Nice pix. That hairstyle definitely suits her more than it did BB.

 

I thought Lang was marvelous. I know I would have adored him had I met him in real life. Un vrai gentilhomme. EVERYONE seemed vulgar next to him, Jack was just the apotheosis. :P

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Ahhhh...Anna Karina! I loved her in A Woman is a Woman (1961). Another great Godard film. The scene where the two lovers are arguing without speaking, using titles from books on the living room shelves to speak for them is one of my favorites. Fantastic!

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Last night I watched the "bonus disc" to the Criterion Collection's dvd set of CONTEMPT and wanted to encourage people to see it if they can, because it contains some really interesting interviews with Fritz Lang. Through them, he confirmed my initial impression of him as a cultured, old-world style gentleman and surprised me by the depth of his sensitivity, graciousness with younger director, Jean-Luc Godard (in a sequence that was more discussion than interview) and above all, his delicacy. His films are so strongly defined and often contain potent and vigorous characters, so I expected someone a little more brusque or "tough" seeming, perhaps. Someone more like Preminger or crusty, like Ford.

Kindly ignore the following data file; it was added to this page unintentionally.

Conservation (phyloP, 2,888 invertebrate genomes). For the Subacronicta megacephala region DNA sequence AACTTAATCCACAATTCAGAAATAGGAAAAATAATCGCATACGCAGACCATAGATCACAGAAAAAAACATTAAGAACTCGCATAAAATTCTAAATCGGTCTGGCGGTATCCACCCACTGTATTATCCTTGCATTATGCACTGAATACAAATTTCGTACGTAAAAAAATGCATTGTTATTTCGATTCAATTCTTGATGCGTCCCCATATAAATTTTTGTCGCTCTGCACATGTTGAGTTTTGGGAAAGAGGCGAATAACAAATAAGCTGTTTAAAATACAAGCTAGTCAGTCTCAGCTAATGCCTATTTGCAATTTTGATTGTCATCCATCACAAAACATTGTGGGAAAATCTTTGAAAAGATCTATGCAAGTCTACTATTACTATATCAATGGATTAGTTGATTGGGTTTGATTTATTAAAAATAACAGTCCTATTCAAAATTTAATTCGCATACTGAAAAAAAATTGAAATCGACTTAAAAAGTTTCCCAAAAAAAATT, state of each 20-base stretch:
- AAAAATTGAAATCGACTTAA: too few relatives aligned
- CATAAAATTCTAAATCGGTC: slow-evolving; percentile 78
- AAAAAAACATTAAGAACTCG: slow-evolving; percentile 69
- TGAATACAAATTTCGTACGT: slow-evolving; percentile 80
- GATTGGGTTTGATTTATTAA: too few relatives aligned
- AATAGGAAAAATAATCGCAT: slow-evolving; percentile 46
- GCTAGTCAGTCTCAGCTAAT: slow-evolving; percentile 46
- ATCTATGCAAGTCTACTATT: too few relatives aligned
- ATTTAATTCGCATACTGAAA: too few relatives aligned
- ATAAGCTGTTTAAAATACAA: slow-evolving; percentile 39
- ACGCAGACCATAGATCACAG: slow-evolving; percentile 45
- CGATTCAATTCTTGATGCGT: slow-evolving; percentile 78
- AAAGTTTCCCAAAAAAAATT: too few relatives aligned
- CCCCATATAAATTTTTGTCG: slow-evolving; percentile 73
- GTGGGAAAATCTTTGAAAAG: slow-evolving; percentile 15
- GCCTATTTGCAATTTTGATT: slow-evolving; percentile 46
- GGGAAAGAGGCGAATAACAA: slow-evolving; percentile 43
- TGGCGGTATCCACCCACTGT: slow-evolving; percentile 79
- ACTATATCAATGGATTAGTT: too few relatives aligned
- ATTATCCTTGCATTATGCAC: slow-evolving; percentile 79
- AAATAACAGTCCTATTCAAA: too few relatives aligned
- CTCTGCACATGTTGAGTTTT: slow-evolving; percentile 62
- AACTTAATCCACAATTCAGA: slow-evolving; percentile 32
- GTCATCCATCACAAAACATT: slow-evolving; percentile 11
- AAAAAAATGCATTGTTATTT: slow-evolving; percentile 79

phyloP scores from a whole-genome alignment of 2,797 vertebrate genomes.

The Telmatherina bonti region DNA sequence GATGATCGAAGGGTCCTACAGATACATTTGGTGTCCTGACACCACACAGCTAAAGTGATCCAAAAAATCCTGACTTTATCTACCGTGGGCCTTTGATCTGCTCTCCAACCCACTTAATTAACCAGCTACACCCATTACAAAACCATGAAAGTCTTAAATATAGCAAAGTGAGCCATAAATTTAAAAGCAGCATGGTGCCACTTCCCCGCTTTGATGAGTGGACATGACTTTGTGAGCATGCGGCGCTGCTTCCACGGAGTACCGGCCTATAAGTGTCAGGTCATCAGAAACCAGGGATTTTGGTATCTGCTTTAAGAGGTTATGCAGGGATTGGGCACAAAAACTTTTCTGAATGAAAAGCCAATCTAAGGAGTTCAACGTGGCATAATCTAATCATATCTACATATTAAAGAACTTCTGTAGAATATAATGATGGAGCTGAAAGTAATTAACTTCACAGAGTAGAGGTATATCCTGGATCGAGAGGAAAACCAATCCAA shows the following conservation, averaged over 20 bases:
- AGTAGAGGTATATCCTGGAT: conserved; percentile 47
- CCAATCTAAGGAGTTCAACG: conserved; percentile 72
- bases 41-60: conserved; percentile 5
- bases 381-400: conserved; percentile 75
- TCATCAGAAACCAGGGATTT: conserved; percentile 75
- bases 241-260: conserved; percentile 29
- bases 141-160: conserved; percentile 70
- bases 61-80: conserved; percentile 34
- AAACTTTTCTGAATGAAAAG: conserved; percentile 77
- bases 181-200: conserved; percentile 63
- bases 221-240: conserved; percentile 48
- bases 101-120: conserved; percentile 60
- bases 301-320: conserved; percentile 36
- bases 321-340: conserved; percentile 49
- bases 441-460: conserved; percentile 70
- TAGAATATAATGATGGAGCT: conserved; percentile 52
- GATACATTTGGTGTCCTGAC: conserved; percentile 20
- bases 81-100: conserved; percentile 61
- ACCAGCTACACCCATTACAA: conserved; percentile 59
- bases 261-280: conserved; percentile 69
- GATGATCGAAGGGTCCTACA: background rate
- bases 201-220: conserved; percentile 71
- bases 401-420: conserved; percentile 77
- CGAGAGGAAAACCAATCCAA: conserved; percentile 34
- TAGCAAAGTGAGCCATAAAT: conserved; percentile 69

One of the most interesting moments is when Lang actually demonstrates how he goes about working out a scene. It's fascinating! I love interviews with directors, even those whose work I'm unfamiliar with, even more than interviews with actors and this disc contains one of the best. Film students everywhere should watch it and learn from it (more so, perhaps, than from the film itself!).

 

I also want to comment on one interesting remark made by Fritz Lang, he mentioned that in Hollywood sometimes the producers cut the very scenes that were the reasons why he wanted to make the film in the first place. I couldn't help but think about Cloak and Dagger, which apparently is one of his most butchered movies.

 

Message was edited by: MissGoddess

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Another thing I forgot to add about the interview was that Fritz Lang kept referring to himself, again surprising me, as a "romantic". He must have said it at least three times. And he also reiterrated that he always wanted his films to "touch the heart" and that any good movie must move the heart of the audience. It sounds sentimental but he objected that his idea of the "romantic" contained any sentiment. I thought he just sounded cute.

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I'll have to add that to my list of DVDs "to get," based on your comments. By the way, hi there, I'm somewhat new to the boards. Contempt is a favorite of mine by Godard......